A couple months ago many people anxiously awaited the end of the world, according to the Mayan calendar (click here to read a previous post of mine on the topic). Obviously the world, as we know it, did not end, but I wonder how many people yesterday wondered if the Mayans were off by a couple months. In one day, yesterday, a meteorite struck Chelyabinsk, a town in Russia, causing damage to hundreds of buildings and injuring thousands; an asteroid labelled “2012DA14” buzzed the earth at a distance closer than most of our satellites orbit our planet; later in the day there were reports of a fireball over the city of San Francisco. Is the sky truly falling? Were the Mayans off by a few months? Scientists claim that none of these events are related, nor are they indicative of a forthcoming cataclysmic event. But still, the events make one wonder.
In my life’s journey I am slowly coming to the realization that I am not truly in control of many aspects of my life. Not due to a lack of trying, mind you. But the longer I live, the more I study the weather, and the longer I work with people who are suffering along their life’s journey, the deeper I begin to understand there is very little within my (our) control. The thought of not being in control is frightening, actually. As humans, we seem to be programmed with a need for control. And in life, when we feel out of control, we experience stress and anxiety. Take a moment and reflect on your current stress; what is the underlying cause? For most of us it is a lack of control over the situation or the outcome.
During a seminar I recently attended, Dr. Judith Beck, PhD stated “it is not as important what I think as it is what I do with what I think.” Our ability to take action, to do, provides us with a sense of control. This is part of the motivation which calls people to action after natural disasters or in times of social injustice. One may not have control over the event, but one does have control over what one does about the event. This is a lesson I have tried to teach my clients, and myself as well.
Why do bad things happen? Why do people have to suffer? Why is this happening to me? Questions most of us have asked, yet to which very few have found answers. I propose that asking the “why” question is not the proper question in the face of suffering or stress. In 1978 the author Stephen King wrote his novel “The Stand”. The quote below is from that novel, attributed to the character Mother Abigail. Abigail, living in Nebraska following a world-wide flu epidemic, at the age of 108, finds herself as the spiritual leader of a motley band of people trying to fight against evil:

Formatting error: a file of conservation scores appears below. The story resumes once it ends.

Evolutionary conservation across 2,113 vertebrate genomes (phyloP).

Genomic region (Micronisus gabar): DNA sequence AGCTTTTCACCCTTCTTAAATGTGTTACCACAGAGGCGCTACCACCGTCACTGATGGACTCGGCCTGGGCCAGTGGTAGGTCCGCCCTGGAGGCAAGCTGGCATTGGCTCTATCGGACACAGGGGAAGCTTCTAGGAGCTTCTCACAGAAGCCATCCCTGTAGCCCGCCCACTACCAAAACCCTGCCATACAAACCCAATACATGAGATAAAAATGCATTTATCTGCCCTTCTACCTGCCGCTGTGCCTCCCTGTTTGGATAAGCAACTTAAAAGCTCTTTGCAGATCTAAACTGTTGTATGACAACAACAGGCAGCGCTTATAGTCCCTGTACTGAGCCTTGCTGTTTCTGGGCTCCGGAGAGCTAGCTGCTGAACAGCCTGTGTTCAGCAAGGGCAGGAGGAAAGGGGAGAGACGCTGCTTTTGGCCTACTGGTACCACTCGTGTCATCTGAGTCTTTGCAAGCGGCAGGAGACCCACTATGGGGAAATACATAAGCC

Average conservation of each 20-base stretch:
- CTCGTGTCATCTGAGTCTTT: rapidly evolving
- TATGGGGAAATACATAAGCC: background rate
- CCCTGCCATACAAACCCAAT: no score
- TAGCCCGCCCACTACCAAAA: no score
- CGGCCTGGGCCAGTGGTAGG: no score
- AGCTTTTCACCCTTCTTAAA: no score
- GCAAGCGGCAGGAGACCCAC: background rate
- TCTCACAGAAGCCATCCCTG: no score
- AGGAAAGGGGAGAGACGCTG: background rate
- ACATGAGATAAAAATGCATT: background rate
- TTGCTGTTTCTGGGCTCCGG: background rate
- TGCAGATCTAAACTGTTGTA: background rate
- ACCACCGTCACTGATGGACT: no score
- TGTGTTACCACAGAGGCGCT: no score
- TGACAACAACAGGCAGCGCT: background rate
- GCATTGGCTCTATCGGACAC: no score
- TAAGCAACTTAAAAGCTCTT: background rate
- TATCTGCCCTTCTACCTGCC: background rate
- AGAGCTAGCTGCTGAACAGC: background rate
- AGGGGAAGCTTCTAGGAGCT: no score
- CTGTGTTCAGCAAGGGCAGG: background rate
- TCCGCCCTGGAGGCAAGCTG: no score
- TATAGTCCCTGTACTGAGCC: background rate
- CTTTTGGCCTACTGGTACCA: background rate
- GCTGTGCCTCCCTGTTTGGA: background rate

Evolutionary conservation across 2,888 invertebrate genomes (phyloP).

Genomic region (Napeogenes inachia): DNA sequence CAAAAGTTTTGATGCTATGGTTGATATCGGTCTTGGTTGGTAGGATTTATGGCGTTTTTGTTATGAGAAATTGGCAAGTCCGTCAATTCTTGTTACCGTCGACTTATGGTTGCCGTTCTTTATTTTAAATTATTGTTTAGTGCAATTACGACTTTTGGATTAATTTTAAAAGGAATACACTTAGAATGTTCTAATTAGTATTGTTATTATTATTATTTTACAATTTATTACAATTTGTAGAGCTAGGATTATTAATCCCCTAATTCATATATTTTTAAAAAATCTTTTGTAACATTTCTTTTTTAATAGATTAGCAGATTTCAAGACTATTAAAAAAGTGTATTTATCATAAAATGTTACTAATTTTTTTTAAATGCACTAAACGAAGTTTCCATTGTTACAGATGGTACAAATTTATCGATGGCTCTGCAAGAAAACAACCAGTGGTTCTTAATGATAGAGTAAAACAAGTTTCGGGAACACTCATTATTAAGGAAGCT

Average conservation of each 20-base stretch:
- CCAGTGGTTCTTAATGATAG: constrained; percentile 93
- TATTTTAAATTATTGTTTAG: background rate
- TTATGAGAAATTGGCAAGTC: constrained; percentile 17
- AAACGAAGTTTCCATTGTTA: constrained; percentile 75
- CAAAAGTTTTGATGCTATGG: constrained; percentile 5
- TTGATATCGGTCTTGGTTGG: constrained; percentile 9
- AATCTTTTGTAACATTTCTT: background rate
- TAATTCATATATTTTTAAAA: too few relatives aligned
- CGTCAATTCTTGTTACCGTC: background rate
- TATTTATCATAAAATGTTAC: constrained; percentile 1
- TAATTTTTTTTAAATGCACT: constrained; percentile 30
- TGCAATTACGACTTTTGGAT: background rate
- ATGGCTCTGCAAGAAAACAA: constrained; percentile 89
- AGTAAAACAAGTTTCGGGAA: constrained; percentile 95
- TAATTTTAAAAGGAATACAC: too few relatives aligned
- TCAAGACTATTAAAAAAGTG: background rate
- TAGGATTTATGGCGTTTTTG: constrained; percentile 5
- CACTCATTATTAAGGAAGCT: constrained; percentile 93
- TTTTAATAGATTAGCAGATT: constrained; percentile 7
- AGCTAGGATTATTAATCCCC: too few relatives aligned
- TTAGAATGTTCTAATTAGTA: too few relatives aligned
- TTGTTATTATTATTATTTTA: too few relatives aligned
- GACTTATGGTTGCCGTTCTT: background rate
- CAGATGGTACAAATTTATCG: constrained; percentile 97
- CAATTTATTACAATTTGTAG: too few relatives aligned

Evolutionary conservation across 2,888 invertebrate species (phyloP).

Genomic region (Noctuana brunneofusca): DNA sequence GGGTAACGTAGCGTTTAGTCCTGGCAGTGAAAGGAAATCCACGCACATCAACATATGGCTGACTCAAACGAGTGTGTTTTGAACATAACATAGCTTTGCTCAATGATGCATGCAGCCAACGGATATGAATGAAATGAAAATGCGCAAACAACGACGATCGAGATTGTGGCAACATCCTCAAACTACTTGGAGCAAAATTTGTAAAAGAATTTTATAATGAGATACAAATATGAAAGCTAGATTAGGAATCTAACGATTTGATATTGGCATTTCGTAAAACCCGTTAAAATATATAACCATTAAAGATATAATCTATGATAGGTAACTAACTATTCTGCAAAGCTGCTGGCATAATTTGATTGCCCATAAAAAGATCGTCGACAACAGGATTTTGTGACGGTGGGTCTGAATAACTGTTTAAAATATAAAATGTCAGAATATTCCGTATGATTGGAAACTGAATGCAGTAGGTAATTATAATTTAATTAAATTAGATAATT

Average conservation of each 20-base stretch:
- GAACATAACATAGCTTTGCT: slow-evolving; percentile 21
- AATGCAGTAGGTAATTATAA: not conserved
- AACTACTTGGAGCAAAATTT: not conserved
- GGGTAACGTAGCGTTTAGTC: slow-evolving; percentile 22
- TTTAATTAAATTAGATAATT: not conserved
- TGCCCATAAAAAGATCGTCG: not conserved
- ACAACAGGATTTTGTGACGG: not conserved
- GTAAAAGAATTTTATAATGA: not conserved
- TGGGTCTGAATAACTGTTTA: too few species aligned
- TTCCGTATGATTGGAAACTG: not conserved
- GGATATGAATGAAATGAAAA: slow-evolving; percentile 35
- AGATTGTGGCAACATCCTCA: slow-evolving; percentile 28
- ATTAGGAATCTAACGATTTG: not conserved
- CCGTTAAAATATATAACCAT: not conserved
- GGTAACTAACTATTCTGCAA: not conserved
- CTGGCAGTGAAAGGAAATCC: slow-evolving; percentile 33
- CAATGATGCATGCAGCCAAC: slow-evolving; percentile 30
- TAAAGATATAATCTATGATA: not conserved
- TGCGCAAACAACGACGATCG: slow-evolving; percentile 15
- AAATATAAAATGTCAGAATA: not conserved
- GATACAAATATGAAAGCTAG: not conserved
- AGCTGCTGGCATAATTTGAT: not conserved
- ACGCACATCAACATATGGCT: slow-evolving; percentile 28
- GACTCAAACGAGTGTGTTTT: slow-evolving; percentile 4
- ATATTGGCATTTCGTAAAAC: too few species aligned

“”Oh Nick,” Mother Abigail said, “I have harbored hate of the Lord in my heart. Every man or woman who loves Him, they hate Him too, because He’s a hard God, a jealous God, He is what He is, and in this world He’s apt to repay service with pain while those who do evil ride over the roads in Cadillac cars. Even the joy of serving Him is bitter joy. I do His will, but the human part o’ me has cursed Him in my heart. `Abby,’ the Lord says to me, `there’s work for you far up ahead. So I’ll let you live an live, until your flesh is bitter on your bones. I’ll let you see all your children die ahead of you and still you’ll walk the earth. I’ll let you see your daddy’s lan taken away piece by piece. And in the end, your reward will be to go away with strangers from all the things you love best and you’ll die in a strange land with the work not yet finished. That’s My will Abby,’ says He, and ‘Yes, Lord,’ says I. ‘Thy will be done,’ and in my heart I curse Him and ask ‘Why, why, why?’ and the only answer I get is ‘Where were you when I made the world?’”
One can feel the emotion, the frustration, the questioning, the stress and anxiety. Abigail, like many of us, feels that her life is out of control. Yet, in the midst of her questioning she recognizes the need to act. She needs to ‘do’. It is truly in our ability to take action where we can find solace from our anxiety.
When your life feels out of control, try this exercise I have prescribed to my clients:
- On a sheet of paper make two columns. One column is a list of those aspects of your life (or a particular situation) for which you have no control.
- The second column is a list of those aspects for which you do have control.
- Focus your attention and energy on those aspects you can control, foregoing the items on your list for which you have no control.
Times when I felt that my life was completely out of control, and my anxiety levels were rising, I would read and reflect on this poem written by Laine Parsons in 1983. I hope it inspires you to take action when life seems out of control.
Official Facebook page: www.facebook.com/lifesjourneyblog
“Don’t ever try to understand everything — some things will just never make sense. Don’t ever be reluctant to show your feelings — when you’re happy, give into it! When you’re not, live with it. Don’t ever be afraid to try to make things better — you might be surprised at the results. Don’t ever take the weight of the world on your shoulders. Don’t ever feel threatened by the future — take life one day at a time. Don’t ever feel guilty about the past — what’s done is done. Learn from any mistakes you might have made. Don’t ever feel that you are alone … there is always somebody there for you to reach out to. Don’t ever forget that you can achieve so many of the things you can imagine — imagine that! It’s not as hard as it seems. Don’t ever stop loving; don’t ever stop believing; don’t ever stop dreaming your dreams.”